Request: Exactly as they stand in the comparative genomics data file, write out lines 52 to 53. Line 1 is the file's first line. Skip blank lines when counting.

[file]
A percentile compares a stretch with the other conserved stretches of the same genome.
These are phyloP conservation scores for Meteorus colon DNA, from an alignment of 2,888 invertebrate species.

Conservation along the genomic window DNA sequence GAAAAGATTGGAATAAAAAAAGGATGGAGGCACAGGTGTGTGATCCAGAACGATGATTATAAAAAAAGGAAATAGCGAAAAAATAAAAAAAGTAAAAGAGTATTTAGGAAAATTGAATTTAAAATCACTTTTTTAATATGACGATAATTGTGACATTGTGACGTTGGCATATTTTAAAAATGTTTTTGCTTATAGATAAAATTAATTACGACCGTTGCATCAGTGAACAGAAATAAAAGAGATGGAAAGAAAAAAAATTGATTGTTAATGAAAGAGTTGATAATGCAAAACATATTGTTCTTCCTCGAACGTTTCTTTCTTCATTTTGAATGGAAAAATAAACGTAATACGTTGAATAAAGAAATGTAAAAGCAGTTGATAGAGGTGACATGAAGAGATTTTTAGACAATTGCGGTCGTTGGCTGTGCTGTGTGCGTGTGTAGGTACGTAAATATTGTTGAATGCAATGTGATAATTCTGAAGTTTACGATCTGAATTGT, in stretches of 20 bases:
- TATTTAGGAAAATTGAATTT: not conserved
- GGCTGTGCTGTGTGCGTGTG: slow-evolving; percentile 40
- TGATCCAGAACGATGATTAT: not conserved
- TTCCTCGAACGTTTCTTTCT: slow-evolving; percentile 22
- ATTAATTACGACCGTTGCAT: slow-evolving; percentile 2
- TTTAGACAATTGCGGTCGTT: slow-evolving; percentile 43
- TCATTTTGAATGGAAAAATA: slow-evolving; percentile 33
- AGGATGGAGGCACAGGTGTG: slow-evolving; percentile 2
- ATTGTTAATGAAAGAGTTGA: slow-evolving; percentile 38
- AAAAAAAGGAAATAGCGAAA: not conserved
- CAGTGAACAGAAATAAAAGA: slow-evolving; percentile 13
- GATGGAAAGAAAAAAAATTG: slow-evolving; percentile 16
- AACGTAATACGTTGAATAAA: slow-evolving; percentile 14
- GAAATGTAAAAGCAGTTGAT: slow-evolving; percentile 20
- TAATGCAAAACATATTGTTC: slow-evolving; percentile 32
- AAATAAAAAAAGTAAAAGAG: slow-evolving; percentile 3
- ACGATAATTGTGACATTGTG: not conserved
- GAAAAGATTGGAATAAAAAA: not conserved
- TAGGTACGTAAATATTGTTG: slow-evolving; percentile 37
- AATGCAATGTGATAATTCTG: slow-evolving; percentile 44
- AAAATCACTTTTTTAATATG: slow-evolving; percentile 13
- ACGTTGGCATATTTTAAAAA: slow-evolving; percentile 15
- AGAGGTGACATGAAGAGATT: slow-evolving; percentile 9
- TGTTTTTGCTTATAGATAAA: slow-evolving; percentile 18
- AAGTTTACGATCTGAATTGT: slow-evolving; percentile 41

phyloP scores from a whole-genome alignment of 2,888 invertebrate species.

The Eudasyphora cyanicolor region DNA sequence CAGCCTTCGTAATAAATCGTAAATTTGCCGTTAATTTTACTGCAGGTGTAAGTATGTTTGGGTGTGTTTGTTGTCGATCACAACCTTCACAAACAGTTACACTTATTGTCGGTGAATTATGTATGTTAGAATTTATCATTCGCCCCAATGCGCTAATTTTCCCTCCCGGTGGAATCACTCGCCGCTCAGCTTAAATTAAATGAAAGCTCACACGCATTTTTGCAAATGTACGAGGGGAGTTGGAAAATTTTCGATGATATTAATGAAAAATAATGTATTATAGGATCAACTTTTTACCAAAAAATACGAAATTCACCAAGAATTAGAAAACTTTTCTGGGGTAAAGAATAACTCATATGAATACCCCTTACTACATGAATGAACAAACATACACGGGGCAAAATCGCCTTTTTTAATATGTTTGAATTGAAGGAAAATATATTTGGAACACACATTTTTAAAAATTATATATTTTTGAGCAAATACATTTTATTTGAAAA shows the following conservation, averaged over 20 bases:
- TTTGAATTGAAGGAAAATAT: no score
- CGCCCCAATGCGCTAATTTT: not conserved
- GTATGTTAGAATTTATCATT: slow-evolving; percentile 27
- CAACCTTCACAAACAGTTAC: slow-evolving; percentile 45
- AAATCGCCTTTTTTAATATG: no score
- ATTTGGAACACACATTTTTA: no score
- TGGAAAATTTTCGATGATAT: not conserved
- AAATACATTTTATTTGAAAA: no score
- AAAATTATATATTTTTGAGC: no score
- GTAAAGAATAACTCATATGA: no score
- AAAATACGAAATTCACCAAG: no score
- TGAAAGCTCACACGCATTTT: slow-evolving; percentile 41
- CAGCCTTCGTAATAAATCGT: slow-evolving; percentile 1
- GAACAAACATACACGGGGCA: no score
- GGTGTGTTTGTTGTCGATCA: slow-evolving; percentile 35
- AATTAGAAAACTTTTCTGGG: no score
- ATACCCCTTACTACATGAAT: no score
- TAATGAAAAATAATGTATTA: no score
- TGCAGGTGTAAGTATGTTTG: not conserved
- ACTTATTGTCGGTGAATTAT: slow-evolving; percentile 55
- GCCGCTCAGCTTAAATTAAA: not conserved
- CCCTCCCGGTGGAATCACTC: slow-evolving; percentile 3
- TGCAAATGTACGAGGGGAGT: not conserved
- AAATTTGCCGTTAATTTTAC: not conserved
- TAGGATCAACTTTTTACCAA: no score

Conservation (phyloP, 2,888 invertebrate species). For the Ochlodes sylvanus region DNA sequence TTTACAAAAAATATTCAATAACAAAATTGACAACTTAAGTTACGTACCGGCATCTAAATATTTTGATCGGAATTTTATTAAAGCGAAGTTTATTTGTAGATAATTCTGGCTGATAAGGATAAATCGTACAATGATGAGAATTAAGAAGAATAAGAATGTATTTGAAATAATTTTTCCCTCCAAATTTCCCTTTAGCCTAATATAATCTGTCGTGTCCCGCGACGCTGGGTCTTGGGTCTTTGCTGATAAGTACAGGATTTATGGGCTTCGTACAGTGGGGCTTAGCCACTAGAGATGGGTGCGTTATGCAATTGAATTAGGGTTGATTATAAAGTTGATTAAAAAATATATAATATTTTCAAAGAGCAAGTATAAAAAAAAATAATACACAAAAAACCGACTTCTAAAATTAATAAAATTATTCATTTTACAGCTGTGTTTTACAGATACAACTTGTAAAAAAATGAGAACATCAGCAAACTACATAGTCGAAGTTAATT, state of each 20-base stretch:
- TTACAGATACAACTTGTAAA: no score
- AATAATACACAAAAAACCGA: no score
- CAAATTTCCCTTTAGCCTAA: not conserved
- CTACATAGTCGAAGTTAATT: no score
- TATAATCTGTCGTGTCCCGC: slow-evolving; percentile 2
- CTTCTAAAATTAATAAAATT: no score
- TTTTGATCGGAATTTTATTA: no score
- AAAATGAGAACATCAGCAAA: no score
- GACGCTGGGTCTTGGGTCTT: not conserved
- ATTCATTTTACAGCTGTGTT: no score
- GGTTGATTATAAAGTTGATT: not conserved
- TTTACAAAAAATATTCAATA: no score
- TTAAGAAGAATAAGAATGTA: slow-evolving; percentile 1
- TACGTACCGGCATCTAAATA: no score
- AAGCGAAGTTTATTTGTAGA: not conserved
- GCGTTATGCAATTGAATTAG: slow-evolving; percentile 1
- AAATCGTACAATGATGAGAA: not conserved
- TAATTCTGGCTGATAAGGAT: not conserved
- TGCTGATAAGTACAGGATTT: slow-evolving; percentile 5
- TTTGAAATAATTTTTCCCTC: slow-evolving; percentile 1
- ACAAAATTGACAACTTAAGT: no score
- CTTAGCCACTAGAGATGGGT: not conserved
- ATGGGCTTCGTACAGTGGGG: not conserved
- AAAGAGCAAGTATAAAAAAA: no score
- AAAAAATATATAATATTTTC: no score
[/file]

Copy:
- CCCTCCCGGTGGAATCACTC: slow-evolving; percentile 3
- TGCAAATGTACGAGGGGAGT: not conserved